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Thermochemical Looping Technologies for Clean Hydrogen Production – Current Status and Recent Advances


This review critically analyses various aspects of the most promising thermochemical cycles for clean hydrogen production. While the current hydrogen market heavily relies on fossil-fuel-based platforms, the thermochemical water-splitting systems based on the reduction-oxidation (redox) looping reactions have a significant potential to significantly contribute to the sustainable production of green hydrogen at scale. However, compared to the water electrolysis techniques, the thermochemical cycles suffer from a low technology readiness level (TRL), which retards the commercial implementation of these technologies. This review mainly focuses on identifying the capability of the state-of-the-art thermochemical cycles to deploy large-scale hydrogen production plants and their techno-economic performance. This study also analyzed the potential integration of the hybrid looping systems with the solar and nuclear reactor designs, which are evidenced to be more cost-effective than the electrochemical water-splitting methods, but it excludes fossil-based thermochemical processes, such as gasification, steam methane reforming, and pyrolysis. Further investigation is still required to address the technical issues associated with implementing the hybrid thermochemical cycles in order to bring them to the market for sustainable hydrogen production.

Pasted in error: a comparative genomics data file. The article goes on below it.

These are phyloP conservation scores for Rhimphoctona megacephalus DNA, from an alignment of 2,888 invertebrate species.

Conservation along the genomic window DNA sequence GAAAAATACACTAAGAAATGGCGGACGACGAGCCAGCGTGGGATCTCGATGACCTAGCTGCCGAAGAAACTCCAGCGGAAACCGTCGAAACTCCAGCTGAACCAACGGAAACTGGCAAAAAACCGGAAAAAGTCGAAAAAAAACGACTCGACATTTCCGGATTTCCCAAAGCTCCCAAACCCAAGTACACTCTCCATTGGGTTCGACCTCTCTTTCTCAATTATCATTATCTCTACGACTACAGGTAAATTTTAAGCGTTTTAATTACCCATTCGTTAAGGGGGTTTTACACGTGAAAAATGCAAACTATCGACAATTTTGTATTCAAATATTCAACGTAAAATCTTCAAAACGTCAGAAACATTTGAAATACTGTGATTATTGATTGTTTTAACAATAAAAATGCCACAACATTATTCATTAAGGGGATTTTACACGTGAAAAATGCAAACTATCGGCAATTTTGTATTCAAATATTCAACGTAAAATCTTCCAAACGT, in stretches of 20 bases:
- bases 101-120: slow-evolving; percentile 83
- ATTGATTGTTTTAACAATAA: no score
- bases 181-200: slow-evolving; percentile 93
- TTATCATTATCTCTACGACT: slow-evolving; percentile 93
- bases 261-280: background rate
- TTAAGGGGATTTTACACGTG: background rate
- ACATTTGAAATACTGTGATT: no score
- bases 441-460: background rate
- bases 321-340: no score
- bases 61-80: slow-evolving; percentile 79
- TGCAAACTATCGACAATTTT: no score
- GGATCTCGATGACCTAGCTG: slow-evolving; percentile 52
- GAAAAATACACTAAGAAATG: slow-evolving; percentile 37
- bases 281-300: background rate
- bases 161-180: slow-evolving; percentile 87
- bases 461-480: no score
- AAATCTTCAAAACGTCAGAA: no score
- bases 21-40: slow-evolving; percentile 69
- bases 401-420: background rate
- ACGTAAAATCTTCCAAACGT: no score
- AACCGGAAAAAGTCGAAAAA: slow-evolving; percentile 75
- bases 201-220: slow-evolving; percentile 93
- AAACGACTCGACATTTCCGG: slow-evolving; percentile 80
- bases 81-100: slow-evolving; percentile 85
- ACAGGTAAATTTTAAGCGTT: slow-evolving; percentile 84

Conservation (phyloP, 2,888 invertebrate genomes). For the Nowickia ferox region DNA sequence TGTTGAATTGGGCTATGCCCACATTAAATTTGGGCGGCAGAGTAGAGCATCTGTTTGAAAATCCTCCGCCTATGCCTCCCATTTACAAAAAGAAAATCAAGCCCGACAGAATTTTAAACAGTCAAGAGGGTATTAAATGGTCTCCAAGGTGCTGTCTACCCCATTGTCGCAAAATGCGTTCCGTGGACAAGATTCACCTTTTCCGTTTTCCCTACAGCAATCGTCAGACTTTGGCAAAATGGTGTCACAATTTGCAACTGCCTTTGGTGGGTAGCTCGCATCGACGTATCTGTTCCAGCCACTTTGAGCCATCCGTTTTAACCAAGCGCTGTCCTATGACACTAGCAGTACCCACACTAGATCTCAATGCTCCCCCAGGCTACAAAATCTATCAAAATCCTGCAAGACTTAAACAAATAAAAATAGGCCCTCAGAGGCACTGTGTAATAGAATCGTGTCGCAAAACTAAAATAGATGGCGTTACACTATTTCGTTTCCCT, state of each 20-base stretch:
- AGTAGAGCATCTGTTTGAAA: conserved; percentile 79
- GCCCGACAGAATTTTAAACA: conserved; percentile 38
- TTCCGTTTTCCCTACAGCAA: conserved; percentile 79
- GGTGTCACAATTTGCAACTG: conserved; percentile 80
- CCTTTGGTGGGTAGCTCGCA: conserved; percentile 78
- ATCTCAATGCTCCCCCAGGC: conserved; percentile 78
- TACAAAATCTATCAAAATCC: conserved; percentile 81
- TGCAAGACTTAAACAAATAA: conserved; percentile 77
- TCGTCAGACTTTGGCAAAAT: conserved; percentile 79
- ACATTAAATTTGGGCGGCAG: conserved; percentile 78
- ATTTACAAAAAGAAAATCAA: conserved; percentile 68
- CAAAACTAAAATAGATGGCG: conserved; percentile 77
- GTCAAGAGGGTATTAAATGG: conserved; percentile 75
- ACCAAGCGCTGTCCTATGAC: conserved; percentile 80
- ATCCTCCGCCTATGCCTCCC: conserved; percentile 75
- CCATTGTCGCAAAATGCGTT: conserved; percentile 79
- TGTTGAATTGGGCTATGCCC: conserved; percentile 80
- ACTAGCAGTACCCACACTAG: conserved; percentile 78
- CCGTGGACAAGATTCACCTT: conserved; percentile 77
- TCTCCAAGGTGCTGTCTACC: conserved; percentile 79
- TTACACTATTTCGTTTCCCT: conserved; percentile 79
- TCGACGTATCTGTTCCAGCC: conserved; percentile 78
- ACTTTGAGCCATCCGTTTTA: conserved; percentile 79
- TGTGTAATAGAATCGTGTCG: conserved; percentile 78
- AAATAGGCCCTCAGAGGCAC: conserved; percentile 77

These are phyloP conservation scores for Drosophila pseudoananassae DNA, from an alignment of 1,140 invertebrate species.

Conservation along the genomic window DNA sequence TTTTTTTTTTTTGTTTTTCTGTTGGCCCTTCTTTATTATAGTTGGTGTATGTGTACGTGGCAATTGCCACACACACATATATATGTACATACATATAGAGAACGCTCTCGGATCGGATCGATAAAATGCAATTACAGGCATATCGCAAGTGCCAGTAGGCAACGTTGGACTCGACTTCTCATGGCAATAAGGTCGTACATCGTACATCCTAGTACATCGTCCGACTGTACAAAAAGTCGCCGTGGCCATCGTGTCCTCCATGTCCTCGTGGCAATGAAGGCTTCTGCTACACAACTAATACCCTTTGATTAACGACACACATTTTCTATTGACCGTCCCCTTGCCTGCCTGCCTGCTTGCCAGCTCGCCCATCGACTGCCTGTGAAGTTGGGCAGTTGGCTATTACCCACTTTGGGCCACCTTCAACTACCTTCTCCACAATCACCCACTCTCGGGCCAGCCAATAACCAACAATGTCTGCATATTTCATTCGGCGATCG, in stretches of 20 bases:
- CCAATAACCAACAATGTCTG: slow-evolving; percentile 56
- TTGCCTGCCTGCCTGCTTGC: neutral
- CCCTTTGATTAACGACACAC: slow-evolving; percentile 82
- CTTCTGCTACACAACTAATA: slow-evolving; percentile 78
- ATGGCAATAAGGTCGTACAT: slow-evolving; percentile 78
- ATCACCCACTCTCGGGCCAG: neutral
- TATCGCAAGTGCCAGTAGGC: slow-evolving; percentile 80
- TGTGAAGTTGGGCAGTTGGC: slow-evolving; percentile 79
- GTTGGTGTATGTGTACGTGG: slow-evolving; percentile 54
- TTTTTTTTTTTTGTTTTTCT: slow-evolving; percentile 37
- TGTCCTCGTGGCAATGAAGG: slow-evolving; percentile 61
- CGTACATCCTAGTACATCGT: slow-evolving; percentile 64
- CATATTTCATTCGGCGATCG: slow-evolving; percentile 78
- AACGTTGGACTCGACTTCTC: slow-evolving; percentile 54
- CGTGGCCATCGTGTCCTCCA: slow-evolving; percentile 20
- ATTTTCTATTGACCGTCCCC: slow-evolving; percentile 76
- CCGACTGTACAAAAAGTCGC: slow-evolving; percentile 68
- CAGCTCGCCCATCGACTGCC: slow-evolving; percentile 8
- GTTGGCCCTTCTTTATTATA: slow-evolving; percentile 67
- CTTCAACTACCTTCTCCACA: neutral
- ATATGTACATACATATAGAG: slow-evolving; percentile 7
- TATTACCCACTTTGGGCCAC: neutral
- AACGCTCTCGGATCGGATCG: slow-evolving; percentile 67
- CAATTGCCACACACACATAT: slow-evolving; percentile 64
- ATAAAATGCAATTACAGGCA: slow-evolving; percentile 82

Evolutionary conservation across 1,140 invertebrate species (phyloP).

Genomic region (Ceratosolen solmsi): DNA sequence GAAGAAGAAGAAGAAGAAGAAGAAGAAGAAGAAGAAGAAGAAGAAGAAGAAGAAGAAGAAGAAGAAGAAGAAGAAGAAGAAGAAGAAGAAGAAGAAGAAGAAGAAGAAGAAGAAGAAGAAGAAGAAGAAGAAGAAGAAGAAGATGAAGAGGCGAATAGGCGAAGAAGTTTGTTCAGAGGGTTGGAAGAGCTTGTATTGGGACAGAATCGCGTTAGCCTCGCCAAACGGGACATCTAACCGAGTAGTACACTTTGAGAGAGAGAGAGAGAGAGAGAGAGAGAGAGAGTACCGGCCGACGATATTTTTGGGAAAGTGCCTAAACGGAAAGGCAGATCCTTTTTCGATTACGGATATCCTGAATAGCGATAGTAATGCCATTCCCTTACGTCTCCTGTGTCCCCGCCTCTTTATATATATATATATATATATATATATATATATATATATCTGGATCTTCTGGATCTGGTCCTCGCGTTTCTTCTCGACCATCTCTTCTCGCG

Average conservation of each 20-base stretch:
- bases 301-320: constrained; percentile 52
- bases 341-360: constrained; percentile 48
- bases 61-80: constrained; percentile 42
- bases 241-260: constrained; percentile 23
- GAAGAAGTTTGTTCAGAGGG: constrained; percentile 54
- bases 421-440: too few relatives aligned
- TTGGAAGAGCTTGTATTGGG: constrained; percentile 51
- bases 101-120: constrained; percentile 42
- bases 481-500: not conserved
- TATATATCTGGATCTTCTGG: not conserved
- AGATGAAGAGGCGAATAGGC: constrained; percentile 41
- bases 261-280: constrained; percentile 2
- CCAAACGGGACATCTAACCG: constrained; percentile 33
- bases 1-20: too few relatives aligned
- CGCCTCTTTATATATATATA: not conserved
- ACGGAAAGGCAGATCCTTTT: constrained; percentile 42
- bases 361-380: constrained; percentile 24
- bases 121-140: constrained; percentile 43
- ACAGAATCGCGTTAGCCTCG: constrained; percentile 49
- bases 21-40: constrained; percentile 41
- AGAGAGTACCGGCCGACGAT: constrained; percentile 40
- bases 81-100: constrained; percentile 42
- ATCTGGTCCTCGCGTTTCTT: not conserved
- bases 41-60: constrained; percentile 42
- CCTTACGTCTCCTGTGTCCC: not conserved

Funding source: The corresponding author thanks the Royal Academy of Engineering for the Leverhulme Trust Research Fellowship (LTRF2021\17131) for financial support.
Related subjects: Production & Supply Chain
Countries: Canada ; Egypt ; Turkey ; United Kingdom

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